• Find a Supportive Healthcare Provider: I was at my 6-week postpartum appointment after my C-section when I first mentioned to my OB that I might want to try for a VBAC if I ever got pregnant again. Her initial response was: “There’s no easy way to get a baby out. You either ruin your vagina or you ruin your belly, and you’ve already ruined your belly.” I’m surprised they don’t have that embroidered on a pillow in the waiting room. Given the internet’s absolute insistence that I find a pro-VBAC provider regardless of whether that person is a physician or a large animal vet, I should probably have spent the early weeks of my second pregnancy interviewing new doctors. However, I felt like my obsession with having a VBAC needed some counter-balance from someone whose primary interest was not so much in fulfilling my notions of maternal empowerment but rather in getting me and my child through humankind’s most arduous natural transition as safely as possible, so I stuck with my OB despite her penchant for describing childbirth like a scene from a George RR Martin series.
  • Choose a VBAC-Friendly Hospital or Birth Center: The hospital where I delivered both babies (and where my brothers and I were born) has about a 33% C-section rate, so it probably wouldn’t fit ICAN’s criteria for “VBAC-friendly.” However, given my love for in-room food delivery and hydrocodone, there was no way I was having this baby at home, and the most popular midwife group in my area only has privileges at a local medical center known primarily for its willingness to overlook mandatory reporting for gun-shot wounds, so once again I decided to go with the devil I knew.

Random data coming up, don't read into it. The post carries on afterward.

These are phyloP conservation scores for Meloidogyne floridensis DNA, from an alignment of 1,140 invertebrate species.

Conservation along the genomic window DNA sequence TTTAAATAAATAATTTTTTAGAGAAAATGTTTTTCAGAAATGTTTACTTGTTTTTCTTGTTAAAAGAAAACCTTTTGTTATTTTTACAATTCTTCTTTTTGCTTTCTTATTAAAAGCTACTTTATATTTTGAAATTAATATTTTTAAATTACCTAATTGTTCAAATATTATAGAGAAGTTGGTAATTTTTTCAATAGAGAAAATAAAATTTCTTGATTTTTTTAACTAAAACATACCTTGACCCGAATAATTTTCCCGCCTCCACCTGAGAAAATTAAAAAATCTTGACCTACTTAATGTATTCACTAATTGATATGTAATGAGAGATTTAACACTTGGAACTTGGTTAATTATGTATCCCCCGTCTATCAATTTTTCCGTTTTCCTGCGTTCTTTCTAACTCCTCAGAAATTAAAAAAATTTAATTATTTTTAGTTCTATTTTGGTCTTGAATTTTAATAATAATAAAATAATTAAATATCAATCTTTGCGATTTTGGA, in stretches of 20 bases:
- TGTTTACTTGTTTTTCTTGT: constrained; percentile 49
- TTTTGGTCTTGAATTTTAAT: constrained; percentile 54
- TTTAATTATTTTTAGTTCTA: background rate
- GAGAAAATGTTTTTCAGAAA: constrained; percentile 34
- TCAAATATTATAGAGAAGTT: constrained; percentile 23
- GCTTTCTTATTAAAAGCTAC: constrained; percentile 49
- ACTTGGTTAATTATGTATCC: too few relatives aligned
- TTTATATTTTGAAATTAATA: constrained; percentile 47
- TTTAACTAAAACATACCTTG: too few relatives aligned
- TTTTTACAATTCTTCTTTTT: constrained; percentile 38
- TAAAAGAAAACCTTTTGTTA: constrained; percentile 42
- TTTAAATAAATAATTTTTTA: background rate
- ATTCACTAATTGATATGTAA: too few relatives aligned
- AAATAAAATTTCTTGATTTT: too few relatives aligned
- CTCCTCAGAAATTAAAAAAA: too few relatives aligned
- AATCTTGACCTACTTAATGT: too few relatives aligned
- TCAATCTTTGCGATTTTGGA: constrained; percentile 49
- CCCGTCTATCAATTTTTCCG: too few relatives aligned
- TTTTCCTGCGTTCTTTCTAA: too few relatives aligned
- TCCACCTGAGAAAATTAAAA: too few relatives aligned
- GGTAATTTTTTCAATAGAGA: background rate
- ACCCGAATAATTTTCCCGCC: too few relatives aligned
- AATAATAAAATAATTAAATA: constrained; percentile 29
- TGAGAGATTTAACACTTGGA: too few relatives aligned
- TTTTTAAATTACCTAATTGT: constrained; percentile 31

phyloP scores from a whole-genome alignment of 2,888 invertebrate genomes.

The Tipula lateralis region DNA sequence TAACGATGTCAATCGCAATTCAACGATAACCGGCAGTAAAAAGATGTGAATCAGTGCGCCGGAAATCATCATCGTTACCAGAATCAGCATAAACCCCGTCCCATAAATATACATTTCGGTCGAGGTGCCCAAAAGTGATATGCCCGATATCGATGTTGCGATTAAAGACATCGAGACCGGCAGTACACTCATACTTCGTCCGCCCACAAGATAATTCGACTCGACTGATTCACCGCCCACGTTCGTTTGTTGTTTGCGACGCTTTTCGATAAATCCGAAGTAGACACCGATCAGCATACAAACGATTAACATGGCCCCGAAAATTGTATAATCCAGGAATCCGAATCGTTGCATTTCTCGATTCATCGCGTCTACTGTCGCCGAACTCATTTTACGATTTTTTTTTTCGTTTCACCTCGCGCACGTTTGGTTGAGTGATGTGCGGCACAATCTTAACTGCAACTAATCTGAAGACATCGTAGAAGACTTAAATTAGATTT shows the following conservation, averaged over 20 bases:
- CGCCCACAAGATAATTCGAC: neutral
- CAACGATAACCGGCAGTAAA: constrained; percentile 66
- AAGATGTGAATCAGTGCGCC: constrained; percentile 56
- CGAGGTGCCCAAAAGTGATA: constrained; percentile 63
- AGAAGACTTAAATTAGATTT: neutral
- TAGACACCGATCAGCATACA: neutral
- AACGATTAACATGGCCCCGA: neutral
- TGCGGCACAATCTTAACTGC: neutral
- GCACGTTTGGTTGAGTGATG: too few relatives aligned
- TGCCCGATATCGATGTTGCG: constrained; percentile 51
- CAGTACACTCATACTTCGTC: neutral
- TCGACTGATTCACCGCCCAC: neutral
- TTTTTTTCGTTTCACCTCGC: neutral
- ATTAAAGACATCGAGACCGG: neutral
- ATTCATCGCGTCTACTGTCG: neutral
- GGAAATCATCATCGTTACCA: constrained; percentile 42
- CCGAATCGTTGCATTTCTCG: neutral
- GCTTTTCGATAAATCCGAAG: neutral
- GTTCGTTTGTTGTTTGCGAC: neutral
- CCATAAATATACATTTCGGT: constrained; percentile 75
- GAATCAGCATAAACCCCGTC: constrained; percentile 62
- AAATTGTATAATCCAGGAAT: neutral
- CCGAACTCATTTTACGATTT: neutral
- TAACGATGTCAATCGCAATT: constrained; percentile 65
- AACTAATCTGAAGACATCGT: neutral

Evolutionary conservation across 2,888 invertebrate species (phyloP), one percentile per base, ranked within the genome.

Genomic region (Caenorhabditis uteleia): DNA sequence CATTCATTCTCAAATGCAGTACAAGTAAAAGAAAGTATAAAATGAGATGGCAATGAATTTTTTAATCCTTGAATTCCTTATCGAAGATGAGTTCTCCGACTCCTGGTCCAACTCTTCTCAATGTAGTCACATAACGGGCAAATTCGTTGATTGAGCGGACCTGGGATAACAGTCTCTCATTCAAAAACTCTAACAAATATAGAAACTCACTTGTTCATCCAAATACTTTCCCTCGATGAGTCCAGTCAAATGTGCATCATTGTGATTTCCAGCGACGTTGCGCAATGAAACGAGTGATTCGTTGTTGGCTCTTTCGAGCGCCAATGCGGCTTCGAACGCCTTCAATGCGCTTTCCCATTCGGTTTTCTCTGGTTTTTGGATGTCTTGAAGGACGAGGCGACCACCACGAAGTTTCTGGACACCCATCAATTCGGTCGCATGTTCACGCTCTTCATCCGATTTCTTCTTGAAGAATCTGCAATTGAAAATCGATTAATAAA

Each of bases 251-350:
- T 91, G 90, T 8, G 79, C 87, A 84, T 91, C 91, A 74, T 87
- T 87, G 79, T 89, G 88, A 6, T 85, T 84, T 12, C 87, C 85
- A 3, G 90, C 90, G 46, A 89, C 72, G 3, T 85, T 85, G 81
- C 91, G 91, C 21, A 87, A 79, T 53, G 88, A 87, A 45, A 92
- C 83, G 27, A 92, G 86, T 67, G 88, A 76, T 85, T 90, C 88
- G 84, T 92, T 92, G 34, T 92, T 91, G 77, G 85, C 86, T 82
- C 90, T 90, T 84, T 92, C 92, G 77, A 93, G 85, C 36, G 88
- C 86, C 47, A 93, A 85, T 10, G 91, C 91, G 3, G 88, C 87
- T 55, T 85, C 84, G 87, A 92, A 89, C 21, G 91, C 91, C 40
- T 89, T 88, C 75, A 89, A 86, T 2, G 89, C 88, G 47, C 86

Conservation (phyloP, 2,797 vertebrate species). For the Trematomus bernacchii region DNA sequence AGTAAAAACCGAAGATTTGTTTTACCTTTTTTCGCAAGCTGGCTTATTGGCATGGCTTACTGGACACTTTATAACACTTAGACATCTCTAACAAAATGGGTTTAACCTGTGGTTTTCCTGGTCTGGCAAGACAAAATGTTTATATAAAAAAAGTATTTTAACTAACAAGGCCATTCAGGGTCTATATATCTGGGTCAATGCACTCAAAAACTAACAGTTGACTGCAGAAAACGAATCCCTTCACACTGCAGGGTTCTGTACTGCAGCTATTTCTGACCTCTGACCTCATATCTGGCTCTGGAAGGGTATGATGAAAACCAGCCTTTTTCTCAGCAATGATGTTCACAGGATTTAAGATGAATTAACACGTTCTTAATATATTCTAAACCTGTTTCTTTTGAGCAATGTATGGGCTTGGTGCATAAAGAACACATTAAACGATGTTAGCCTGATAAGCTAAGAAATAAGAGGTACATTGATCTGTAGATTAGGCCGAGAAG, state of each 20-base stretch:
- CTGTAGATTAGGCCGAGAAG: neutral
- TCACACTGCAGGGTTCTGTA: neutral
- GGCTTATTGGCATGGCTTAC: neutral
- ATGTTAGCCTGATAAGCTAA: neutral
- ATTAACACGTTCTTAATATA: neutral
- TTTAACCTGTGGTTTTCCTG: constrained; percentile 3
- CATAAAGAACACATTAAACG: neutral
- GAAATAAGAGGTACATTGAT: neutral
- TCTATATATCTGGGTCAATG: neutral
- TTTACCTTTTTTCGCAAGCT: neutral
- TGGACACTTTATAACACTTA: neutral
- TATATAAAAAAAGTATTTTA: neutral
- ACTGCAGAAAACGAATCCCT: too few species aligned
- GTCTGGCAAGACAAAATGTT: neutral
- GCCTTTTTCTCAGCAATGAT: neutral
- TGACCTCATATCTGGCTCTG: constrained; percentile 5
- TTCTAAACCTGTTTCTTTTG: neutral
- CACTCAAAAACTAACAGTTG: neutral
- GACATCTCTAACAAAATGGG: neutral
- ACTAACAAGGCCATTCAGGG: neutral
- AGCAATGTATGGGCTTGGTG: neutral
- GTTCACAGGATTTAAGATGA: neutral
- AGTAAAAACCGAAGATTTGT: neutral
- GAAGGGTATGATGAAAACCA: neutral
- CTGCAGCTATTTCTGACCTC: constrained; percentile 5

• Hire a Doula: Extreme pain makes me act like a rabid wolverine caught in a bear trap—there is no amount of money I could pay a stranger to put up with that.

  • Have an Unmedicated Birth: I’m pretty sure I would be divorced and in prison if I had attempted an unmedicated birth. My doctor told me that she strongly preferred that I get the epidural in case I did have a uterine tear and needed to get to surgery immediately, and I was all, "don’t throw me in that briar patch, how soon can I get the needle?" My labors are long and my uterus has a flare for the dramatic—it likes to act like it’s going to expel the baby on the bathroom floor from the first contraction, while my cervix forgets to set its alarm and oversleeps the whole affair by 10 to 12 hours. By the time I get to 4 centimeters, I’m ready for a cocktail, as is everyone else on the L&D floor.

  • Deliver by Your Due Date: This seemed like a no-brainer. My son was born 9 days early, surely all future babies would follow suit. But my daughter, due on December 25th, did not want to compete with Santa and Jesus for her entire childhood, nor did she feel that she should be in any big hurry just for a single extra tax deduction given the years of being a financial suck she has ahead of her, and so she took her time, arriving on January 4th, a mere 10 days past the VBAC deadline. But it turns out my super medical-model doctor wasn’t a complete head-case about a late-term baby, or maybe she was just moved by my strength and resolve and also by the fact that she was on vacation from Christmas to New Year’s. Whatever the reason, baby girl made her way into the world in her own time, in just the way she was always meant to.